Calvin On The Distinction Between The Old And New Covenants

4. Another distinction between the Old and New Testaments is in the types, the former exhibiting only the image of truth, while the reality was absent, the shadow instead of the substance, the latter exhibiting both the full truth and the entire body. Mention is usually made of this, whenever the New Testament is contrasted with the Old, but it is no where so fully treated as in the Epistle to the Hebrews, (chap. 7–10) The Apostle is there arguing against those who thought that the observances of the Mosaic Law could not be abolished without producing the total ruin of religion. In order to refute this error, he adverts to what the Psalmist had foretold concerning the priesthood of Christ, (Ps. 110:4.) Seeing that an eternal priesthood is assigned to him, it is clear that the priesthood in which there was a daily succession of priests is abolished. And he proves that the institution of this new Priest must prevail, because confirmed by an oath. He afterwards adds, that a change of the priest necessarily led to a change of the covenant. And the necessity of this he confirms by the reason, that the weakness of the law was such, that it could make nothing perfect. He then goes on to show in what this weakness consists, namely, that it had external carnal observances which could not render the worshippers perfect in respect of conscience, because its sacrifices of beasts could neither take away sins nor procure true holiness. He therefore concludes that it was a shadow of good things to come, and not the very image of the things, and accordingly had no other office than to be an introduction to the better hope which is exhibited in the Gospel.

Here we may see in what respect the legal is compared with the evangelical covenant, the ministry of Christ with that of Moses. If the comparison referred to the substance of the promises, there would be a great repugnance between the two covenants; but since the nature of the case leads to a different view, we must follow it in order to discover the truth. Let us, therefore, bring forward the covenant which God once ratified as eternal and unending. Its completion, whereby it is fixed and ratified, is Christ. Till such completion takes place, the Lord, by Moses, prescribes ceremonies which are, as it were, formal symbols of confirmation. The point brought under discussion was, Whether or not the ceremonies ordained in the Law behoved to give way to Christ. Although these were merely accidents of the covenant, or at least additions and appendages, and, as they are commonly called, accessories, yet because they were the means of administering it, the name of covenant is applied to them, just as is done in the case of other sacraments. Hence, in general, the Old Testament is the name given to the solemn method of confirming the covenant comprehended under ceremonies and sacrifices. Since there is nothing substantial in it, until we look beyond it, the Apostle contends that it behoved to be annulled and become antiquated, (Heb. 7:22,) to make room for Christ, the surety and mediator of a better covenant, by whom the eternal sanctification of the elect was once purchased, and the transgressions which remained under the Law wiped away. But if you prefer it, take it thus: the covenant of the Lord was old, because veiled by the shadowy and ineffectual observance of ceremonies; and it was therefore temporary, being, as it were, in suspense until it received a firm and substantial confirmation. Then only did it become new and eternal when it was consecrated and established in the blood of Christ. Hence the Saviour, in giving the cup to his disciples in the last supper, calls it the cup of the new testament in his blood; intimating, that the covenant of God was truly realised, made new, and eternal, when it was sealed with his blood.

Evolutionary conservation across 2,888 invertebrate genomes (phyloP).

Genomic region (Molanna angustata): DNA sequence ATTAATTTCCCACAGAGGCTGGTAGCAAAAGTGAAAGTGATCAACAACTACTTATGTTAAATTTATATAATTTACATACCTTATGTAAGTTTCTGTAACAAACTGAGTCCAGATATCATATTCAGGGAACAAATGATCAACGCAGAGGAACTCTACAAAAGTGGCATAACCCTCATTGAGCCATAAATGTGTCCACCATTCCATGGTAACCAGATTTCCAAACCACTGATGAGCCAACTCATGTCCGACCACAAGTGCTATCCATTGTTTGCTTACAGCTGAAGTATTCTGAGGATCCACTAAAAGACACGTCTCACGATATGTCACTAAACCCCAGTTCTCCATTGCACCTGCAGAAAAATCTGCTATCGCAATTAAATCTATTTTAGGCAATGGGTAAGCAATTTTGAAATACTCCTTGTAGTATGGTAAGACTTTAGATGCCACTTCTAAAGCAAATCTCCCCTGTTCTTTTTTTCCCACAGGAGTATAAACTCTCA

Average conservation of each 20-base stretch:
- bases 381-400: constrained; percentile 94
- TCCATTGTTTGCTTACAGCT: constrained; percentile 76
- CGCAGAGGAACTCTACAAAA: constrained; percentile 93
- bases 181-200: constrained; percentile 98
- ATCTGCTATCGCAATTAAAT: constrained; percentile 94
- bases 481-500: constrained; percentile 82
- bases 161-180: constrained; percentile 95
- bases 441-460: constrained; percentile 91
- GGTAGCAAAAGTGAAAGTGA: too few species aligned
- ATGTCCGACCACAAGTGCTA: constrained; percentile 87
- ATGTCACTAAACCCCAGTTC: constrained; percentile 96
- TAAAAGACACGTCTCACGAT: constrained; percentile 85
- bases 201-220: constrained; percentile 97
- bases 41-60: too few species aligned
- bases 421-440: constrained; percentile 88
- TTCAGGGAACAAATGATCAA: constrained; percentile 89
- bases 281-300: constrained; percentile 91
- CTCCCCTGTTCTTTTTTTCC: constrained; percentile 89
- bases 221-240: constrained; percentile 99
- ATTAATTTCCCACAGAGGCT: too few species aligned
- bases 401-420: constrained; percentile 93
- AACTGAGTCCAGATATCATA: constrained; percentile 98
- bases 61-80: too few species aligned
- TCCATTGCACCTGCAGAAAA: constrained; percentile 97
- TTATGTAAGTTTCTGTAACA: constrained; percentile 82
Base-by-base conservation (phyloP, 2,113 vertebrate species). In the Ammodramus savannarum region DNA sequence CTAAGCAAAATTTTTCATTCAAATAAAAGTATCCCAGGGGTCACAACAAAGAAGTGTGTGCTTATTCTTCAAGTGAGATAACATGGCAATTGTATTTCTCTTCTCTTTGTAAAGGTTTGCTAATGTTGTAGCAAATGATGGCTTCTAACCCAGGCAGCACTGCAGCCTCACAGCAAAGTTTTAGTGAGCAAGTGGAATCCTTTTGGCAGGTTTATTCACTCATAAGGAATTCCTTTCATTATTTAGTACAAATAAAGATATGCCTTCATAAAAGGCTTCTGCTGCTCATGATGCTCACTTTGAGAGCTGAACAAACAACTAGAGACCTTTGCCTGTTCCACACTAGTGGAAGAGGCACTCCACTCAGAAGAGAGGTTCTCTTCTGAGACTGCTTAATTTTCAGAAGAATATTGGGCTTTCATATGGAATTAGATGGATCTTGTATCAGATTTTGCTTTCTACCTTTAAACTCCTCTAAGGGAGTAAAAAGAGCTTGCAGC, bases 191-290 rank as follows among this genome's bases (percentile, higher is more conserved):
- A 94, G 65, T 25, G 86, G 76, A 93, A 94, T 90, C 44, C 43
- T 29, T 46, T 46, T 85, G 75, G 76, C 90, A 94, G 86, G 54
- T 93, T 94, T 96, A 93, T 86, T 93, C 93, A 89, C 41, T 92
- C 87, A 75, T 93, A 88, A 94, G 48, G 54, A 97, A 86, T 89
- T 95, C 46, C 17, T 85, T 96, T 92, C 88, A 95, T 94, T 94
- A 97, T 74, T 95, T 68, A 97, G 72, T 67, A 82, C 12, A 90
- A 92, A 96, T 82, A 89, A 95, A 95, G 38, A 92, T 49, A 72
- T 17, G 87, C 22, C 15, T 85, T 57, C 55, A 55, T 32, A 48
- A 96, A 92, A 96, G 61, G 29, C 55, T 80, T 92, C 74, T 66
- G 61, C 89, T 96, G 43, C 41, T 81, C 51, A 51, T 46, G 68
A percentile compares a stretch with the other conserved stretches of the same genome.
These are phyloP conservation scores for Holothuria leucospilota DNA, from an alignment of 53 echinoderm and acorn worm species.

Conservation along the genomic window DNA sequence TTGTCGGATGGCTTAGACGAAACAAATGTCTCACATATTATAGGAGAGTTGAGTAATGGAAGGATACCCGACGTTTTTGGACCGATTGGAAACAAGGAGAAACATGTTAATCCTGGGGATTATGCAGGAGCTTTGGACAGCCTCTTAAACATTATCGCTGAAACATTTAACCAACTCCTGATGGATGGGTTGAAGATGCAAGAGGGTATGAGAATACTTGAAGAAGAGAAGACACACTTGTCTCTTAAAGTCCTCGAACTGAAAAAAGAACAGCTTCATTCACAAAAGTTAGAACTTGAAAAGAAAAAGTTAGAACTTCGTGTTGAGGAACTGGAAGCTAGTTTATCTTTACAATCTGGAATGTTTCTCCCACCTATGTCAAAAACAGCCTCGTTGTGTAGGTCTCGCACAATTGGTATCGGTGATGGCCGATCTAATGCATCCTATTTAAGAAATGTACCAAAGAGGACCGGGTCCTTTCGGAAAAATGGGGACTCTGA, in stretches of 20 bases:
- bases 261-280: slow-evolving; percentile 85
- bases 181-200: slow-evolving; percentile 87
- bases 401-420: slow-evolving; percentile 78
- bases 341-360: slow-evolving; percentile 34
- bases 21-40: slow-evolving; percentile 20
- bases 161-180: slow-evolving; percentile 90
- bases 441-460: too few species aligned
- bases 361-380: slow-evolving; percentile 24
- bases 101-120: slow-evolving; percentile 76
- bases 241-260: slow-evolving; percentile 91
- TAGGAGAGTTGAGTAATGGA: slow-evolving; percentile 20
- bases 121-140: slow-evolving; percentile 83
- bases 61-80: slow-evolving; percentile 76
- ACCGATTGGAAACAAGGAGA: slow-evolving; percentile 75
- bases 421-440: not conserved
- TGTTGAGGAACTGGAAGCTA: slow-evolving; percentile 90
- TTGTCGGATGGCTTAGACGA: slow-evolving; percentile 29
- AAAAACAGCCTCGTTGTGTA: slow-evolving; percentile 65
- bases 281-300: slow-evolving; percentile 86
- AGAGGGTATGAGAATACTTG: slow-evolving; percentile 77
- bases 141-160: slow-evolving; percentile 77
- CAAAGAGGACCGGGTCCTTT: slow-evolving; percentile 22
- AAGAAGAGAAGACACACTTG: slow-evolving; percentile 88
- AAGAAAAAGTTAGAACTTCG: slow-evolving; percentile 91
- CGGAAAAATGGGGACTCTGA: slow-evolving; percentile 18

—John Calvin, Institutes of the Christian Religion, Henry Beveridge (Edinburgh: The Calvin Translation Society, 1845), 2.11.4.

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